Above: Despite having the highest legal protection in Cameroon, wild African grey parrots
are facing extinction due to poaching for the illegal wildlife trade © Shutterstock.com/MrKawa
AN ILLEGAL SHIPMENT of Endangered African grey parrots has been intercepted in Cameroon, saving the birds from wildlife traffickers.
Shocking footage released by the international conservation charity Zoological Society of London (ZSL) shows the appalling conditions the eight birds were being trafficked in. In the video, the birds’ distress calls can be clearly heard.
Acting on advice from ZSL’s experts, Cameroon’s Ministry of Forests, Wildlife and Parks (MINFOF) were able to intercept the shipment in the town of Djoum. The birds are thought to have been destined for sale in the capital Yaoundé.
The individual who was caught with the birds could face up to three years in prison and a fine if convicted. He currently awaits trial.
The way these birds are taken from the wild is very cruel. Samuel Nebaneh, ZSL’s Cameroon law enforcement coordinator, explained: “Poachers use parrots they have previously captured as lures, tethering the birds beside branches covered in glue. Wild parrots, who are naturally sociable, fly down to investigate the newcomers. Once stuck they can’t escape and are then packed into crates, often without food or water. Many do not survive.”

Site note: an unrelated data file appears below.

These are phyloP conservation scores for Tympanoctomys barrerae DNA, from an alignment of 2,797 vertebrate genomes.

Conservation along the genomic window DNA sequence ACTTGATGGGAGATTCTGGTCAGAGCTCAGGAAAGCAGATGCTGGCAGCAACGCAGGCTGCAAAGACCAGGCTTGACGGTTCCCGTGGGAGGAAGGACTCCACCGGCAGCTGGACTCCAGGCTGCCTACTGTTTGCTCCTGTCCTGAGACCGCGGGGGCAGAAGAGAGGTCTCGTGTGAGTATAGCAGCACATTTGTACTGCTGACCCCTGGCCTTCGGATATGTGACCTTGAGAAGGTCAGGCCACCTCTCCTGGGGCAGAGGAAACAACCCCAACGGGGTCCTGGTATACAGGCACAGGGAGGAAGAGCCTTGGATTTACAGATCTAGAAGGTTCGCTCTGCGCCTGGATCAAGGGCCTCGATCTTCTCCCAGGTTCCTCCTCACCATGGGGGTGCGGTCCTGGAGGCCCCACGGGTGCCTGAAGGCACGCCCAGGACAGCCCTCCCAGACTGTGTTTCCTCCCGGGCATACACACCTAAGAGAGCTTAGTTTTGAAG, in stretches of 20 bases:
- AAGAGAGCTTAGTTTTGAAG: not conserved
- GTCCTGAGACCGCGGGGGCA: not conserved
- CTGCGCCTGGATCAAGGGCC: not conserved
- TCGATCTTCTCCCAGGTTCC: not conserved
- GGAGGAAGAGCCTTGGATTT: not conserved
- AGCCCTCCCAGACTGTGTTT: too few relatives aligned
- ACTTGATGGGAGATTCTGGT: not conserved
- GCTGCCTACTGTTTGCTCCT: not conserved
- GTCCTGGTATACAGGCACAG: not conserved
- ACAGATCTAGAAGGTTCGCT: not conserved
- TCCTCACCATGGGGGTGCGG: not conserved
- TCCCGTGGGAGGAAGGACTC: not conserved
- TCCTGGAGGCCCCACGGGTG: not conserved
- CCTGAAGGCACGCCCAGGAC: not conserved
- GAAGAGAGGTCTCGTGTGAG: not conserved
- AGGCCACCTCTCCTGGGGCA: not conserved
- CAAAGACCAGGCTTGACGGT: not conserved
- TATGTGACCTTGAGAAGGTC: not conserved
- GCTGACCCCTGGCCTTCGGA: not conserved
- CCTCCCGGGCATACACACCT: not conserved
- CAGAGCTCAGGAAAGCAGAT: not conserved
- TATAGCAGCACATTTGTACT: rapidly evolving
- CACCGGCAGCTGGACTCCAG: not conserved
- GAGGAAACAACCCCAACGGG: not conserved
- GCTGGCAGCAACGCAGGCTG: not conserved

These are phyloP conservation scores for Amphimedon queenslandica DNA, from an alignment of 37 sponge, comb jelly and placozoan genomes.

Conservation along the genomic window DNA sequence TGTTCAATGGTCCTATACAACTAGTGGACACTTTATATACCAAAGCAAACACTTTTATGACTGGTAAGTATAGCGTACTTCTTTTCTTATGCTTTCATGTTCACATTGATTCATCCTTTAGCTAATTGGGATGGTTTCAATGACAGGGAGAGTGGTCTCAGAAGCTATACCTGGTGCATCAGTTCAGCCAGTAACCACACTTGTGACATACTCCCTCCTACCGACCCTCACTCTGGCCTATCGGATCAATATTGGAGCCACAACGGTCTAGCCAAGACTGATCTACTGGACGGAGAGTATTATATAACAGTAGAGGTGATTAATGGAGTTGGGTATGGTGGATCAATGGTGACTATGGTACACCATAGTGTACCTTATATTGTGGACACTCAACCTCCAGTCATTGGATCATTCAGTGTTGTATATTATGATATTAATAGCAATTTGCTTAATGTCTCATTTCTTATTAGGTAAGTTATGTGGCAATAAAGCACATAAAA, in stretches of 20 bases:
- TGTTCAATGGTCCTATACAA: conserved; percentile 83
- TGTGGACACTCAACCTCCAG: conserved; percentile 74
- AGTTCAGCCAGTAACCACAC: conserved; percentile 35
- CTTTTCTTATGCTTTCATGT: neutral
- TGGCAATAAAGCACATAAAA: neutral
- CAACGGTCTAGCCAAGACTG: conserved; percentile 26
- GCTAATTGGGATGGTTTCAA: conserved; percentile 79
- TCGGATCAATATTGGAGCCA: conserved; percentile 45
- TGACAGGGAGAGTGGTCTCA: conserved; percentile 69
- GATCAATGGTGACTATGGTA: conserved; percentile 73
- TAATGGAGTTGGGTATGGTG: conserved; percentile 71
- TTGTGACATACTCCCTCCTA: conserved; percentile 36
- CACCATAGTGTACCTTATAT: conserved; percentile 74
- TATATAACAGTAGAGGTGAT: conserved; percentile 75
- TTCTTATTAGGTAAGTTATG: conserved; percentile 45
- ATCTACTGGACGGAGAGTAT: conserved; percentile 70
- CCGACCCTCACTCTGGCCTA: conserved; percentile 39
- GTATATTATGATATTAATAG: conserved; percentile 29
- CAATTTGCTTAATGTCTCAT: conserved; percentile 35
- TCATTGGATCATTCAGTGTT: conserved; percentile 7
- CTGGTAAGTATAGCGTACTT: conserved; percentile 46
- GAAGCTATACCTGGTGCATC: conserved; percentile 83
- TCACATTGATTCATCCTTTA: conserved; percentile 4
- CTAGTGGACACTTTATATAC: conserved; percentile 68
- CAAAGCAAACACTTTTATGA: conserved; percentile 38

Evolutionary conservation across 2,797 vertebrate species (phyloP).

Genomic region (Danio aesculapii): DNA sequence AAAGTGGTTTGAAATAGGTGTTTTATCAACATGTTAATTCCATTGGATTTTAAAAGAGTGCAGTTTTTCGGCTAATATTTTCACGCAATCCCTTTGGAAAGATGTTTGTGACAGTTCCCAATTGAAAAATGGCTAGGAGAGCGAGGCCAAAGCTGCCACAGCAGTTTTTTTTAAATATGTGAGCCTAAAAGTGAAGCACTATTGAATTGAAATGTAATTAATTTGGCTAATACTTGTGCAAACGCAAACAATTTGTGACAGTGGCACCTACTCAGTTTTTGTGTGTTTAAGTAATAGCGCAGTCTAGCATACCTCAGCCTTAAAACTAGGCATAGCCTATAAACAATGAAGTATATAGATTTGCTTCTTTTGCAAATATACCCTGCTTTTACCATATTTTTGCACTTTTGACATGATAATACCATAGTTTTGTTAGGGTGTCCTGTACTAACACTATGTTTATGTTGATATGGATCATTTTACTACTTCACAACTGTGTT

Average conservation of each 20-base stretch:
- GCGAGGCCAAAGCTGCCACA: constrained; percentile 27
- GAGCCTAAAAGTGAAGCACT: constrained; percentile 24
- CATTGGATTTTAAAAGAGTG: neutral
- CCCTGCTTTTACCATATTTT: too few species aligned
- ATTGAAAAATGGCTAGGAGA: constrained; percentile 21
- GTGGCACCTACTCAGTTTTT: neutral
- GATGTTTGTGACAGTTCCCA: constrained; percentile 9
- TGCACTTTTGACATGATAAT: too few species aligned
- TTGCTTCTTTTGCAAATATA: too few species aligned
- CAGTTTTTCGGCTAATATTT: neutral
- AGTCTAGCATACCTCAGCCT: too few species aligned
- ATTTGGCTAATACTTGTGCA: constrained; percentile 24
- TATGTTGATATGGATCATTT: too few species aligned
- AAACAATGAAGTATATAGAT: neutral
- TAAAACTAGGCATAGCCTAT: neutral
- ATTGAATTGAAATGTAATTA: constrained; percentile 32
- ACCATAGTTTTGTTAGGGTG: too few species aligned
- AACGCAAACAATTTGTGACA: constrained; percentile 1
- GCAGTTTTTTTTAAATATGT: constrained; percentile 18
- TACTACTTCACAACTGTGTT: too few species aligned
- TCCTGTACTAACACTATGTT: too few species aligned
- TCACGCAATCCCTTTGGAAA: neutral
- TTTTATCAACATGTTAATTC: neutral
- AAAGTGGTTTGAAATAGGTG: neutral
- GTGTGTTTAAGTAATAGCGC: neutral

The eight birds are being housed at the Limbe Wildlife Centre where they will remain until they have recovered. The plan is to release the parrots back to the forests from which they were taken.
African grey parrots have declined throughout their range due to illegal wildlife trade. Numbers of the species’ population in Cameroon is unknown, but nearby populations in Ghana are thought to have fallen by as much as 99 per cent since 1992. The birds are often sold to the pet market in Asia or locally for their feathers, heads and feet.
For the last 10 years, ZSL has worked in Cameroon to help tackle wildlife trafficking. More recently, bird experts from ZSL London and Whipsnade Zoos, alongside the World Parrot Trust (WPT), have been training MINFOF’s eco-guards to care for the parrots they seize. This gives the rescued birds a higher chance of being returned to the wild.
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